Fedora 12 review

Is Constantine putting Fedora back at the top of the Linux world?

Fedora 12
A great release that sticks firmly to Fedora's freedom philosophy

TechRadar Verdict

Although having a reliance on open-source software is not really a negative, it will act as a barrier to some wanting to retain their MP3 collections or watch a YouTube video. But for businesses and developers it is ideal


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    Great for businesses or developers

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    Dozens of under the hood improvements


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    Reliance on open-source software

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Fedora 12 (or Constantine) is the last in the trinity of great Linux distributions that have been released in recent months.

First came the new Ubuntu 9.10 at the end of October, followed by OpenSUSE 11.2 in early November and finally Fedora 12 in mid November.

These three are at the top of the influential DistroWatch hit list, and they're the distros that most define how Linux is being used and where it's likely to go over the next 12 months.

Despite bundling essentially the same software, it's the unique configuration of each distribution that gives them their character. Just look at the colours chosen by each for their default themes.

Ubuntu goes for earthy brown, OpenSUSE for spring green and Fedora for oceanic blue. There's very little spectral overlap, and that pretty much sums up the differing philosophies behind each. Fedora's unique selling point has always been freedom.

It's one of the few distributions that takes a hard line against bundling proprietary codecs, encumbered patents and software that isn't defended by a recognised Free Software licence.

Open idealism

This has its disadvantages for ordinary users. You won't be able to use certain hardware that needs a firmware file, nor 3D-accelerated proprietary drivers from the likes of Nvidia. You can't play Flash movies because Adobe's plug-in is closed, and MP3 playback is a patent minefield.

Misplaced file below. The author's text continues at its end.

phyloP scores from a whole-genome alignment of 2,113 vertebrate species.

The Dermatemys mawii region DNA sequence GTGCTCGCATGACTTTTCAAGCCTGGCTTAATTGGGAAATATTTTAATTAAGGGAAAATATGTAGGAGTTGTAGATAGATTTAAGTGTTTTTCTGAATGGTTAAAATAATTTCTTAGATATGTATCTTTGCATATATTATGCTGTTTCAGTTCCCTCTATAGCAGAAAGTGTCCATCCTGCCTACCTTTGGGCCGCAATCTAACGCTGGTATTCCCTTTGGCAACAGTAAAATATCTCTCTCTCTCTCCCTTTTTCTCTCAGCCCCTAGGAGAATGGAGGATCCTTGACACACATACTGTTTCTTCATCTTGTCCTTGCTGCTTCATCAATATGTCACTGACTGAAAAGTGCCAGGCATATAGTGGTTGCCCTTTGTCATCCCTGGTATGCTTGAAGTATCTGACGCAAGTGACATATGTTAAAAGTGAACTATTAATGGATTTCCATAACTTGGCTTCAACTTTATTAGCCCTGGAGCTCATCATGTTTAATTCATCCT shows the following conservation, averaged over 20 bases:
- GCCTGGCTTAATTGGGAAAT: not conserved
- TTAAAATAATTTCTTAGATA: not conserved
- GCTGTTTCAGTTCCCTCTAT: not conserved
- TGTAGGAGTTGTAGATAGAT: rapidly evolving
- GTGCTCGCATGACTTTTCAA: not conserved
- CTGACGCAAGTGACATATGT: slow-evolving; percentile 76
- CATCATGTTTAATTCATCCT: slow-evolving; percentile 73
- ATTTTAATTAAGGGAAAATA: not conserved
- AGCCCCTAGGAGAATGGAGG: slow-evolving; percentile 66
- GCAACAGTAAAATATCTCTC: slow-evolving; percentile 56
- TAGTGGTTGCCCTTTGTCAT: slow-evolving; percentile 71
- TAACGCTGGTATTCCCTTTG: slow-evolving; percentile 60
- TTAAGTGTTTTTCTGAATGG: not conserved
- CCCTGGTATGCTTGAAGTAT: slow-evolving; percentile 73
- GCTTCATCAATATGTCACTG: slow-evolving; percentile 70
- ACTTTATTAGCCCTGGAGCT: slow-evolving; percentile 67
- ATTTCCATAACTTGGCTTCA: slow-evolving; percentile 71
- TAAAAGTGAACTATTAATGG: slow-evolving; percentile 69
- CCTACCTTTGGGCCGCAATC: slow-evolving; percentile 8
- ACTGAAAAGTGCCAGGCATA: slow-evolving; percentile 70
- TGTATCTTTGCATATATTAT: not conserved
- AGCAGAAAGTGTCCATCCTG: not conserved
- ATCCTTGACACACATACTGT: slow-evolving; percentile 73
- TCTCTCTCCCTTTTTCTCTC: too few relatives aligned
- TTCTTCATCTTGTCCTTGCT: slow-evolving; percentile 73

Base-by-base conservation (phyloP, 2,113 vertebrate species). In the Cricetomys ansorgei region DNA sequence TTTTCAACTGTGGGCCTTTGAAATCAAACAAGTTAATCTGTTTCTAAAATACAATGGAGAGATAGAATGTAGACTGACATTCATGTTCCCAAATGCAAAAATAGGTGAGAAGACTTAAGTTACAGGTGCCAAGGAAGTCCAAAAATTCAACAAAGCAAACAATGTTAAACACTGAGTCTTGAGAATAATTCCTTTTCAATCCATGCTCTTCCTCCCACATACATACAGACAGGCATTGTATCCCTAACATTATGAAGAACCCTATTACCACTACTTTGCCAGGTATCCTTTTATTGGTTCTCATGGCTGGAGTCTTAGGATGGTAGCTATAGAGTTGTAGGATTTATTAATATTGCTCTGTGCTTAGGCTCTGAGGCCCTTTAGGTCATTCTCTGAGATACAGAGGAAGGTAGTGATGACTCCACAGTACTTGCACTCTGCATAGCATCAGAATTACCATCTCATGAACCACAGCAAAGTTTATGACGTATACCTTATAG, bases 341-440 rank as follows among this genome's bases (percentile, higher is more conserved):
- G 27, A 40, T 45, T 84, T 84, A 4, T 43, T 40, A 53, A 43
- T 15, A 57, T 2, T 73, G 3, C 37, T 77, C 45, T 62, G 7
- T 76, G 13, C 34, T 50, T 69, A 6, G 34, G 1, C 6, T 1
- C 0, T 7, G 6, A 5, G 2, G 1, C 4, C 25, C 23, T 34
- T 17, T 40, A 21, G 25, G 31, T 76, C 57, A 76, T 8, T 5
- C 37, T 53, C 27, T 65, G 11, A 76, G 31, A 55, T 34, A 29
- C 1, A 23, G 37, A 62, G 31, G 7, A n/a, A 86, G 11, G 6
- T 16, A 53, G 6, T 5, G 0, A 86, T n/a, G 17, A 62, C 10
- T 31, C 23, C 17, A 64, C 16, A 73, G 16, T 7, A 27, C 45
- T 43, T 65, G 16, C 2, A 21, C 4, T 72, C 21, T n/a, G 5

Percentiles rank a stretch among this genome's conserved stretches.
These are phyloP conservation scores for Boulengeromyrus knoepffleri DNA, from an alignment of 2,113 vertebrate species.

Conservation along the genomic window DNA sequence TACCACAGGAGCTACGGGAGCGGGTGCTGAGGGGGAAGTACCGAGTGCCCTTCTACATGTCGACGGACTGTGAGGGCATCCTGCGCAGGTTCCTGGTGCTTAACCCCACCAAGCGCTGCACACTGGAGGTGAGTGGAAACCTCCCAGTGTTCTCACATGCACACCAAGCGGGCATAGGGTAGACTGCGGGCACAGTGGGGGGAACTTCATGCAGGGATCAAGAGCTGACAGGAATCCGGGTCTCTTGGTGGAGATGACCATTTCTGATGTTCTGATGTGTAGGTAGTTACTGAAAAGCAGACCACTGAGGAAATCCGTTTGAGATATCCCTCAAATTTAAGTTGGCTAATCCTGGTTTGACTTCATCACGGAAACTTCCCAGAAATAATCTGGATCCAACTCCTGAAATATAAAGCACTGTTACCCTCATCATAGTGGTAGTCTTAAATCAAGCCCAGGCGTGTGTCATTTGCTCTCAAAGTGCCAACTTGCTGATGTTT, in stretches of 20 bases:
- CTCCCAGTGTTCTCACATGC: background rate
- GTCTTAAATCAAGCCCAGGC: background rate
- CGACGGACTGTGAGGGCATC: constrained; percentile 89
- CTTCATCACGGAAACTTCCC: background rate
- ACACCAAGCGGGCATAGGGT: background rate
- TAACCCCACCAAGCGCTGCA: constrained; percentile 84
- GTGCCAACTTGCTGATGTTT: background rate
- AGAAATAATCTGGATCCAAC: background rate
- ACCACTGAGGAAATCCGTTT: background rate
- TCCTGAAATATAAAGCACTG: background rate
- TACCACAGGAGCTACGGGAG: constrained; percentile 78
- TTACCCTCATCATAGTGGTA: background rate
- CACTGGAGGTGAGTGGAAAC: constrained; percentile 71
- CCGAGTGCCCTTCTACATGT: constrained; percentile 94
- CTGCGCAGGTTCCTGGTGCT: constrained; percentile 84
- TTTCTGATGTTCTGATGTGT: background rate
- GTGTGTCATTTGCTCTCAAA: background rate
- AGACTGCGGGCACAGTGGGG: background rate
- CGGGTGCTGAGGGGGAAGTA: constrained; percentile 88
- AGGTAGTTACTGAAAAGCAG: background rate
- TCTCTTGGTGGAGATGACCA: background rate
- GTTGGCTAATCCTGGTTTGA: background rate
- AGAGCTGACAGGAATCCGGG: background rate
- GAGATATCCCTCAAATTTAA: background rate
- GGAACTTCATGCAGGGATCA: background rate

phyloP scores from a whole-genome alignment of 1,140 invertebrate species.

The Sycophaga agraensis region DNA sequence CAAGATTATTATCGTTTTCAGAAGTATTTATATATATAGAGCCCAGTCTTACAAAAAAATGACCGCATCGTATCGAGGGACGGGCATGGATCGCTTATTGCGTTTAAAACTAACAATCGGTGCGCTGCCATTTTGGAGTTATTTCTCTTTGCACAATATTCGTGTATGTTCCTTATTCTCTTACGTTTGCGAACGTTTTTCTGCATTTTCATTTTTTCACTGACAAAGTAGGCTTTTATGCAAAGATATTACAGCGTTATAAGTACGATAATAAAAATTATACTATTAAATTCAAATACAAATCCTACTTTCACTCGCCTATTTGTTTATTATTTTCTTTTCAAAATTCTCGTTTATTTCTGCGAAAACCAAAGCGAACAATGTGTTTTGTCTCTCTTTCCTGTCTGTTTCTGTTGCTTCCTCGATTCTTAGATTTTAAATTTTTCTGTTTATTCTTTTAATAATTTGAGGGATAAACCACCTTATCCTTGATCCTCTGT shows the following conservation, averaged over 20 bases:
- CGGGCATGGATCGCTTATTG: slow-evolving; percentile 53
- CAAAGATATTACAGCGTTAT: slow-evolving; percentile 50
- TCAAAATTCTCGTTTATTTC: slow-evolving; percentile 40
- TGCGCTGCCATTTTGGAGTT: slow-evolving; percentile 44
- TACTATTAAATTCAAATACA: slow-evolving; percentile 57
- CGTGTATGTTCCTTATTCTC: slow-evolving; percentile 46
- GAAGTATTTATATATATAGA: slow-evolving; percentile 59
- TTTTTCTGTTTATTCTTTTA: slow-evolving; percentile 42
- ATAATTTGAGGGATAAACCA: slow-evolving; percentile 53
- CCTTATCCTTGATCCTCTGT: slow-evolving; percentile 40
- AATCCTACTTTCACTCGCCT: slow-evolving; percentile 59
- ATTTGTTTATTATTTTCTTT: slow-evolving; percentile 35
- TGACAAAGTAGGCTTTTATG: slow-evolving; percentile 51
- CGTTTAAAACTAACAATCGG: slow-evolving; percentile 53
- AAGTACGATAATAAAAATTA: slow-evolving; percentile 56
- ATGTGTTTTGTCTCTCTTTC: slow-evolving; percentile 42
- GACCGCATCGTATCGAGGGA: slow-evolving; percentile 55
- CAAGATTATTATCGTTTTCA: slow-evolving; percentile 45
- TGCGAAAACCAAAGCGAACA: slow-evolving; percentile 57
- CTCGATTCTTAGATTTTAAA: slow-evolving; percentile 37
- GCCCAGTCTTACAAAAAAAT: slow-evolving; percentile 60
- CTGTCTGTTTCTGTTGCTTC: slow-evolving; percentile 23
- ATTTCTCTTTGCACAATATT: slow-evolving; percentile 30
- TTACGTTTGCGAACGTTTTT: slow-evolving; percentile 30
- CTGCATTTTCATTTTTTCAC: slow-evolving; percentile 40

Novell's recreation of Microsoft's .NET framework is also freshly dropped from the default 12 installation, replacing the Mono-based note-taking tool with inferior editor GNote. But Mono is still installable on the disc, for now.

This being Linux, you can always work around these limitations. But while every other distro is making it easier to do so, Fedora makes no concessions. Its developers would argue that that's the whole point.

Fedora 12 inline

Installation is now easy, with the only slight sticking point being the ancient Location Selection tool that makes it virtually impossible to choose a main city (and therefore your time zone). Ubuntu solved this problem, so there's no reason for Fedora to leave it unfixed.

After the installation is finished, you have to create your account details before you're dropped into the standard Gnome desktop. This is exactly the same version provided by Ubuntu and OpenSUSE 11.2, and it means the Fedora desktop inherits a number of significant new features for free.

There's the Empathy instant messenger, for example, and the built-in Epiphany web browser now uses the much quicker WebKit engine used by Chrome and Safari. You can now annotate PDFs, manage time with the Time Tracker applet and easily connect with BlueTooth devices.

It's a similar story if you opt to use the KDE desktop, where you get the default selection of KDE apps, styles, themes and icons.

Down to business

Version 12 makes it possible to install Moblin on top of your Fedora installation. Moblin is a netbook OS initially designed by Intel. However, the Fedora version has a massive advantage over the Intel version because you can still access, install and use any other Fedora packages.

Fedora 12 is also one of the first distributions to support the Kernel Mode setting out of the box, which is enabled on various Radeon and GeForce graphics cards. It's a way to get higher quality graphics onto your display from the moment the distro boots. If your card supports it, you'll get faster boot times too.

Overall, we think that Fedora is still the best distribution for businesses and developers. There's fantastic support for the Eclipse development environment, for example, along with others like Nokia's Creator.

It remains one of the few distributions where you can choose to install a simple build environment at installation time, and if you need to run Fedora as a virtual machine, you'll find dozens of enhancements that improve performance and filesystem accessibility.

There's also no avoiding the fact that Fedora is tightly coupled to Red Hat Linux, one of the most respected enterprise grade distros currently available. Constantine is a strong upgrade, keeping up with the Joneses while firmly sticking with its Free Software philosophy.

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